The average salary among charity chief executives has risen 3.6 per cent over the past year, latest figures show.
The charity leaders body Acevo’s Pay and Equalities 2021 report shows that median annual pay received by the more than 1,000 people who responded was £58,000, up from just under £56,000 last year.
The survey found median salary among charity leaders in Scotland increased by almost £6,000 to £47,832, while in Northern Ireland the figure was up by almost £1,500 to £53,489.
But median salaries in England fell by almost £2,000 year on year to £65,901.
Acevo said it was encouraging that almost nine out of 10 respondents said they did not need to take a pay cut as a result of the coronavirus pandemic.
Researchers found that the gender pay gap fell from 12.1 per cent in favour of men last year to 7.6 per cent in the latest study.
It is only the second time since 2013 that the figure has been below 10 per cent; the figure was what Acevo called an anomalous 3.8 per cent in 2017.
The gender pay gap recorded by the study in 2013 was 18.6 per cent.
Acevo said last year’s study showed that female chief executives who took part in the survey were more likely to be leading smaller organisations than their male counterparts, while men were more heavily represented in medium-sized and larger organisations.
This pattern is “less evident in 2021”, according to the study.
The report says there is a “risk of complacency on key governance issues” during the recovery from the pandemic.
It found that the proportion of charity leaders who reported having no formal salary review on a regular basis had increased 10 percentage points year on year to 49 per cent while the proportion who said they had an up-to-date job description fell six percentage points to 69 per cent.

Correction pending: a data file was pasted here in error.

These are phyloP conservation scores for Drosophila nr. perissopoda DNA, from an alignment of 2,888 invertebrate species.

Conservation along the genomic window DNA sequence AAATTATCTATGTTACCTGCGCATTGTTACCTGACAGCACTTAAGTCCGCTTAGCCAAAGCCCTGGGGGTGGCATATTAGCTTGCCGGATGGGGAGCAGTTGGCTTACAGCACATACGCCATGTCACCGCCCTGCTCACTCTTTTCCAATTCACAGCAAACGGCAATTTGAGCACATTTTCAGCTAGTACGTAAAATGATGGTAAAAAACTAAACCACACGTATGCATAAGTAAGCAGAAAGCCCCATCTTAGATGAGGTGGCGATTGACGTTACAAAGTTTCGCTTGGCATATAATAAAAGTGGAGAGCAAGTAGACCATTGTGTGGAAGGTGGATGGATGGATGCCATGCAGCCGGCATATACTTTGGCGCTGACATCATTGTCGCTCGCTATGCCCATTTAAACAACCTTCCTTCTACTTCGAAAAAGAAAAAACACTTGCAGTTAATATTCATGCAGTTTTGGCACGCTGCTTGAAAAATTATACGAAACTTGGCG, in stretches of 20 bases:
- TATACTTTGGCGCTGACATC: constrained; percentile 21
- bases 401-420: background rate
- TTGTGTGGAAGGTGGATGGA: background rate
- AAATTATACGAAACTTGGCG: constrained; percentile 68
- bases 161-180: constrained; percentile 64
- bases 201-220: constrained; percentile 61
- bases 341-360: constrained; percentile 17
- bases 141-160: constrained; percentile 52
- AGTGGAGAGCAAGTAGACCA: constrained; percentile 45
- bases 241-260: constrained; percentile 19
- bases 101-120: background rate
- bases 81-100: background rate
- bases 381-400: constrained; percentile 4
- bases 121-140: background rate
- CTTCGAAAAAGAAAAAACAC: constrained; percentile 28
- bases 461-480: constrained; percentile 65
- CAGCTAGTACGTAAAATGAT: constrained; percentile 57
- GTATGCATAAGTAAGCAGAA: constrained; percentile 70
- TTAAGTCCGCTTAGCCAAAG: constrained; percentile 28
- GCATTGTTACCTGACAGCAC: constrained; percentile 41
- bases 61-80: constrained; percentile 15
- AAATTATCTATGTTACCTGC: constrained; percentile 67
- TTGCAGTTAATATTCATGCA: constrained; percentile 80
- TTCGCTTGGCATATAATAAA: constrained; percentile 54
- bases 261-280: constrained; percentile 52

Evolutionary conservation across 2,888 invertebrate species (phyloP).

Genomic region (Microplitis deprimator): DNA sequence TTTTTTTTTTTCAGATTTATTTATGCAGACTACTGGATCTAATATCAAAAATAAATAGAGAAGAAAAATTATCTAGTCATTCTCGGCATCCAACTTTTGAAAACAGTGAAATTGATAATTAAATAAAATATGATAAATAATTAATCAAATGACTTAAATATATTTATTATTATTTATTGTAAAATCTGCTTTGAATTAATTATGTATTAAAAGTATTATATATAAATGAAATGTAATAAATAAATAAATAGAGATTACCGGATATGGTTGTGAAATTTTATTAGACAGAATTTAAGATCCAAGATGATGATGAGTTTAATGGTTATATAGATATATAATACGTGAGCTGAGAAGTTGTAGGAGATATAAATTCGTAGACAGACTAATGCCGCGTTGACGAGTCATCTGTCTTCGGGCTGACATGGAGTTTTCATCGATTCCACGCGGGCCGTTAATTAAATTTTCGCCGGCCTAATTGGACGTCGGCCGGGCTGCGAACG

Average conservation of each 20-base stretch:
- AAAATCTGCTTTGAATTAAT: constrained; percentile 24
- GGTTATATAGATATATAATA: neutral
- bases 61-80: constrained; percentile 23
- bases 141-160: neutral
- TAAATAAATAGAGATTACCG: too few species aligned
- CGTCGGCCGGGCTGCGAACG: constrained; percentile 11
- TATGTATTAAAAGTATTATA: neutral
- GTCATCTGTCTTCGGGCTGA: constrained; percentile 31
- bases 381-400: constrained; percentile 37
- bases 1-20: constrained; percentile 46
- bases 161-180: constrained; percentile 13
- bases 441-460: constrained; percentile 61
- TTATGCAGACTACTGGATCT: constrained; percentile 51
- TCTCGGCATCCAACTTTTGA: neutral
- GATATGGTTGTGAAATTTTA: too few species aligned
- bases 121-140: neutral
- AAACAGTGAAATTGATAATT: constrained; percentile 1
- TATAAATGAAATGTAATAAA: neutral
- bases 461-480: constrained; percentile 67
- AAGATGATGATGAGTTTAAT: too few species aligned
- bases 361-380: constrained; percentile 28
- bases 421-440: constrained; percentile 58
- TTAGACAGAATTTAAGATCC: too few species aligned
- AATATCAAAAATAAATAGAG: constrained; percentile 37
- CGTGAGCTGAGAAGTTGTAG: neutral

But it also found that 60 per cent of respondents thought their board prioritised their wellbeing, up from 54 per cent last year.
“As the sector builds back better, it is more vital than ever that boards provide robust professional frameworks to support leaders,” the report says.
Only seven per cent of participants in the study said they were from a BAME background, which Acevo said was too small a proportion to indicate broader trends. However, the membership body said the number of BAME leaders taking part in the study had increased and it would continue to monitor the data over time.
The survey showed that 43 per cent of respondents said they planned to address ethnic diversity on their trustee boards, with only a quarter saying they were happy with the diversity found there.
Vicky Browning, chief executive of Acevo, said: “The last year presented numerous challenges for charities and their leaders, so it is encouraging to see that satisfaction levels remain high, that most chief executives did not need to take a pay cut as a result of the pandemic and that 75 per cent of respondents still expect to be working in the sector in five years’ time.
“We were encouraged in 2020 to see an increase in the prevalence of regular salary reviews and up-to-date job descriptions; however, this year’s data shows a drop in these figures, which is a cause for concern.
“While the challenges faced by the sector as it recovers from Covid-19 are significant, organisations will only be able to build back better if boards keep the focus on these key governance processes which allow leaders to make the biggest possible difference.
“Prioritising chief executive wellbeing and professional/personal development is hugely important to ensure that the communities and causes charities work with and for continue to access the best possible service.”
The survey, which was supported by the Scottish and Northern Irish charity leaders bodies Acosvo and CO3, was conducted between 19 March and 6 May and attracted 1,080 responses.